“ADHD is just something you’re born with.”
“Technology is ruining kids’ ability to concentrate.”
“Behavior problems are the result of poor parenting.”
Mary Cameron, Ph.D., brought a skepticism toward these educational maxims with her when she arrived at the University of Findlay in 1998. With years of classroom experience and a vast knowledge of brain-based learning, Cameron believes that many special needs conditions, including autism, dyslexia, ADHD and ADD are caused by something neurobiological.
“That’s why it’s so important to acquire a clinical understanding of the brains of children with special needs,” she added.
Retiring at the end of the 2016-2017 academic year, Cameron has worked most of the licensure areas in the College of Education. Throughout her tenure, she has consistently received outstanding student evaluations, possibly attributable to her knowledge of the neurobiology of learning and brain research in addition to her skill as a mentor and teacher.
Cameron has always believed that many of the labels put on children are oversimplified.
“Attention problems, for instance, can be caused by many things, including depression, allergies, lack of sleep, a dysfunctional family or even bullying,” she emphasized.
In an effort to bring a true understanding of both the educational and clinical perspectives of how the brain changes during the learning process, Cameron teamed up in 2004 with her neurologist husband, Donald Cameron, M.D., to offer a graduate class, the Neurobiology of Learning and Behavior. They will continue to teach the class online after her retirement from full time teaching.
Mary’s parents spoke Spanish while she was growing up in Jamaica. Always one to rise to a challenge, she opted to major in French in college because Spanish was “too easy.” She earned a graduate degree and became an assistant professor in the Department of Foreign Languages at the University of the West Indies.
The Camerons met when Donald was a medical student in Jamaica, got married and moved to Cleveland, Ohio in 1977. Since Donald treated so many children with special needs, he found he needed a liaison with area school systems. This situation, coupled with the fact that that the importance of the brain in learning “exploded” in the 1990s, led Mary to earn a Ph.D. from the University of Toledo. The title of her dissertation? “Brain Electrical Activity in the Underachiever.”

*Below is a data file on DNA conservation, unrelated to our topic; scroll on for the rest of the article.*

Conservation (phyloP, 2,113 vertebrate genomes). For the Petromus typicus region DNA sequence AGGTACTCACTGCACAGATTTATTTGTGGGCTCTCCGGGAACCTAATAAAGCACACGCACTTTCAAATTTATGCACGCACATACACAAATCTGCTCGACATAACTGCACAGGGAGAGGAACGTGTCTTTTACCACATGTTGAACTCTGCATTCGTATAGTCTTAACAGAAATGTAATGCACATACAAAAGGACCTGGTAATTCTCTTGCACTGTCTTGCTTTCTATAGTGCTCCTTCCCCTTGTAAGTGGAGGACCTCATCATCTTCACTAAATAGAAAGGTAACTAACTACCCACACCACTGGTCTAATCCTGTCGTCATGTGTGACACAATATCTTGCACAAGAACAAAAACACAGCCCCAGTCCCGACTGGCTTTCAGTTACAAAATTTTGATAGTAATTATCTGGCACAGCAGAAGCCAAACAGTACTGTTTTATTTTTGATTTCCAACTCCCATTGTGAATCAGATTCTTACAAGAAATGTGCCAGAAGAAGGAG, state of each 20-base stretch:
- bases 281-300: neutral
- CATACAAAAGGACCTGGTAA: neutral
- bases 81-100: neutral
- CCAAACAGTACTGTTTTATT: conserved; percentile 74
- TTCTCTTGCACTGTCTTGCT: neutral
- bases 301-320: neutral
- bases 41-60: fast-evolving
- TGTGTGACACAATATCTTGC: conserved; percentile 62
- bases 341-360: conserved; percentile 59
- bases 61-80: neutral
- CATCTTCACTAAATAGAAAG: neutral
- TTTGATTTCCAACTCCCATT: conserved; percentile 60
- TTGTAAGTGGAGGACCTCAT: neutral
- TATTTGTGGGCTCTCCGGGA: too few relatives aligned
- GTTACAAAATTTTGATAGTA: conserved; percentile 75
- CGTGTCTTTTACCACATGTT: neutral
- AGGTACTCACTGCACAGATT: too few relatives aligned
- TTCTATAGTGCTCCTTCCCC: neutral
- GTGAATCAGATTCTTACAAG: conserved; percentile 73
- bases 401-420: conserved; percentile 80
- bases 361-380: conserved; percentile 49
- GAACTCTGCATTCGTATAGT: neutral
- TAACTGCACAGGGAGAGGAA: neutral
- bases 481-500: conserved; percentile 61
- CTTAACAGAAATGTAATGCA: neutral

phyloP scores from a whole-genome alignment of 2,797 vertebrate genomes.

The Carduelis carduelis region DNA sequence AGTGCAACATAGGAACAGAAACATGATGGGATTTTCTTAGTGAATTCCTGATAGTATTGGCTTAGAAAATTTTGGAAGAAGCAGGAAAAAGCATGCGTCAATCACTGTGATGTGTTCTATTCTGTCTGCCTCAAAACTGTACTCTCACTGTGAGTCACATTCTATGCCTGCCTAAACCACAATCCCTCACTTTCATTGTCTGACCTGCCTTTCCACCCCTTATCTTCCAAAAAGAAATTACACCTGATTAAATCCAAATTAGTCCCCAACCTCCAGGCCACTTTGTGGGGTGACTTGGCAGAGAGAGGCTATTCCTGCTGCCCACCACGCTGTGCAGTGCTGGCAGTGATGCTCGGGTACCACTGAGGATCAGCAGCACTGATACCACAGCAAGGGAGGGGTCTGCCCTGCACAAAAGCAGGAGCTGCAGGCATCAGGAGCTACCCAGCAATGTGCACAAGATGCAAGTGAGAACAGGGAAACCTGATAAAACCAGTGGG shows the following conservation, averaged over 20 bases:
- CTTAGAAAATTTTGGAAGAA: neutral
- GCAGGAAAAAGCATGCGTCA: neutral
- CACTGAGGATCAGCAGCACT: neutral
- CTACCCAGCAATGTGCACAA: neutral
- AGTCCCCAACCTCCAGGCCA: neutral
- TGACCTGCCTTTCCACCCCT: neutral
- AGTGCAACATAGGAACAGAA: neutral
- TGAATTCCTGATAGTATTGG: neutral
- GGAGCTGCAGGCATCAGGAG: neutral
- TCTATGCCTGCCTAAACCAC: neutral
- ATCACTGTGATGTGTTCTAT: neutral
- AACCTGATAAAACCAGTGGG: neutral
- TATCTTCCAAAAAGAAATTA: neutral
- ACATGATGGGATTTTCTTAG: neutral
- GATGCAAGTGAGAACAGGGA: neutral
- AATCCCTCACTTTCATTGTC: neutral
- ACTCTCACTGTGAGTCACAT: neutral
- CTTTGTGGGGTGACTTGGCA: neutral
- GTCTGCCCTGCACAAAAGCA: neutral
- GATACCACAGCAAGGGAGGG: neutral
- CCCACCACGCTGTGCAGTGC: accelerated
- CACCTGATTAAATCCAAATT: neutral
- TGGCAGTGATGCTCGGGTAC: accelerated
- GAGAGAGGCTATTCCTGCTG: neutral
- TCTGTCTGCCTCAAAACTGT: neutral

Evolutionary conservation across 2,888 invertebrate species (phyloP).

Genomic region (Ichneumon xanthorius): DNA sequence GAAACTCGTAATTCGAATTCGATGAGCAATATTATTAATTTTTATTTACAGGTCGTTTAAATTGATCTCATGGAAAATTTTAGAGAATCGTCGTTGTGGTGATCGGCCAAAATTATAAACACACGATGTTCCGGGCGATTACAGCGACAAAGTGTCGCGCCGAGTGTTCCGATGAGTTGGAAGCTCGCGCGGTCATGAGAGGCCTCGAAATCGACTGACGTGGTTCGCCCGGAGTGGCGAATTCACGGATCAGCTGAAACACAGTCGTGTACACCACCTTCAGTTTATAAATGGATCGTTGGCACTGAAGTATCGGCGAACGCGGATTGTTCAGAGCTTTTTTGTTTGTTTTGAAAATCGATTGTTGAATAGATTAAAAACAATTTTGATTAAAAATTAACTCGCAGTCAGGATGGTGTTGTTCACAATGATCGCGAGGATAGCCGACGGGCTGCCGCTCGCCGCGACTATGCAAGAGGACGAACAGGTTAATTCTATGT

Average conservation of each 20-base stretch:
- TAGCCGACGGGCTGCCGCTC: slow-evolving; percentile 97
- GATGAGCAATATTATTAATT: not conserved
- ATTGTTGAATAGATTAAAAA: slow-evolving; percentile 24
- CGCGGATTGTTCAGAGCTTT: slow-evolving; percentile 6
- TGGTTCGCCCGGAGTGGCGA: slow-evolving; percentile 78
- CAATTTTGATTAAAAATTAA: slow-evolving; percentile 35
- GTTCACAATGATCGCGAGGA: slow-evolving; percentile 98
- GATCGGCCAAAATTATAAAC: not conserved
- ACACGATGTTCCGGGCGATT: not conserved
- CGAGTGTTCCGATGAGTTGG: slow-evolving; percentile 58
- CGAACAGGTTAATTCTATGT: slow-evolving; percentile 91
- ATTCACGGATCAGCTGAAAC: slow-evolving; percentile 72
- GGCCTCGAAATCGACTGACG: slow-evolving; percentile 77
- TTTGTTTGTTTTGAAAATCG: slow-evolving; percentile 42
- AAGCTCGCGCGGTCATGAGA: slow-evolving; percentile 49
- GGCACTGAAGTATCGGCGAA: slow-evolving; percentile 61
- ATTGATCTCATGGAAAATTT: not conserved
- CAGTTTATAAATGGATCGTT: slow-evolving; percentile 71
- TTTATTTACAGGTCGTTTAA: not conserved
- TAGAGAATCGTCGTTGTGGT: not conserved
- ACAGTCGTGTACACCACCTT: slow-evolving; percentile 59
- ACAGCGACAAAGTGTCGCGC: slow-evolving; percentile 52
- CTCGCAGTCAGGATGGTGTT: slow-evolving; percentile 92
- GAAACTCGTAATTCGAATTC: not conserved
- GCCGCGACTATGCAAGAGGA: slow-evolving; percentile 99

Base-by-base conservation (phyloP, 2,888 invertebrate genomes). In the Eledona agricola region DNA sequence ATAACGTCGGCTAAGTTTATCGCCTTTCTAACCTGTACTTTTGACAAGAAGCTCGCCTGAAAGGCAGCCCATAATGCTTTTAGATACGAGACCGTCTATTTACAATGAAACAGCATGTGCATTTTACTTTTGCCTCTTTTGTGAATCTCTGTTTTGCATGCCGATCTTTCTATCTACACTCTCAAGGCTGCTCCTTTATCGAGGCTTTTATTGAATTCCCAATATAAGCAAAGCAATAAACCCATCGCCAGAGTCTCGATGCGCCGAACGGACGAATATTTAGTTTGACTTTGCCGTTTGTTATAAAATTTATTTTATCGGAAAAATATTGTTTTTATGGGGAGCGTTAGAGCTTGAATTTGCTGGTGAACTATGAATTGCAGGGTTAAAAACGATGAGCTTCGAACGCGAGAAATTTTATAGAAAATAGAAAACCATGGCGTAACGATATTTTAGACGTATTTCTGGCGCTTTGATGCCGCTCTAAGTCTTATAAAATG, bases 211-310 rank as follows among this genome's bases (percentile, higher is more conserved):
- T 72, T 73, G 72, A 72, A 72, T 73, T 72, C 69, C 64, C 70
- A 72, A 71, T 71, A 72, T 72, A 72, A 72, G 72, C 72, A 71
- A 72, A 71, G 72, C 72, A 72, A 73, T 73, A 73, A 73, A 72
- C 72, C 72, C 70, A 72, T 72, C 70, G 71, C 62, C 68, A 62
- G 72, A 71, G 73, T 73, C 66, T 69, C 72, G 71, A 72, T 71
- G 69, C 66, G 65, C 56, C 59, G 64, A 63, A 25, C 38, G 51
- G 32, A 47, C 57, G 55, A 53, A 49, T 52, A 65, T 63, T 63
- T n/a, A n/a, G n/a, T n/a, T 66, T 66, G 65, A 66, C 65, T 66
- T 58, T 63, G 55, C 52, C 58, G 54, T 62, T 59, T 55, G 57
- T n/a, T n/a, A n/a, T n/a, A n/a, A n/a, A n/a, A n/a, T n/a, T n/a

She began visiting area schools as an advocate for children with special needs, but was drawn back to teaching and accepted a position at the University of Findlay. Students pursuing a teaching career at UF are richer in their knowledge of how the brain functions, thanks to Cameron’s passion for educational neuroscience.
According to Cameron, teaching is one of the most rewarding careers. Her advice to those who are ambivalent about life in the classroom is encouraging.
“You must listen to your heart,” she added. “Don’t be discouraged.”
“Teaching is dynamic,” she continued. “It’s never boring. There’s a new set of students every year.” She also feels that teachers can have a major impact on students’ lives.
“When you have an impact on individual lives, you, in turn, have an impact on society,” she stressed.
Committed to Scholarship
The professor from Jamaica is one of many faculty who have worked to achieve recognition for the College of Education. She was a leader in the national accreditation process for the Intervention Specialist program from the Council for Exceptional Children, and has served on many University committees. Her areas of research have included the neurobiology of learning, implications of brain research for teaching and learning, innovative pedagogy to include students with diverse abilities, and ethics in education.
With Donald Cameron also retiring from his medical practice, the couple is planning the next stage of their lives and, no doubt, it will involve education.
“I think we’ll both do something in a volunteer capacity,” Mary stated. “Of course, there are our children and grandchildren to nourish as well.”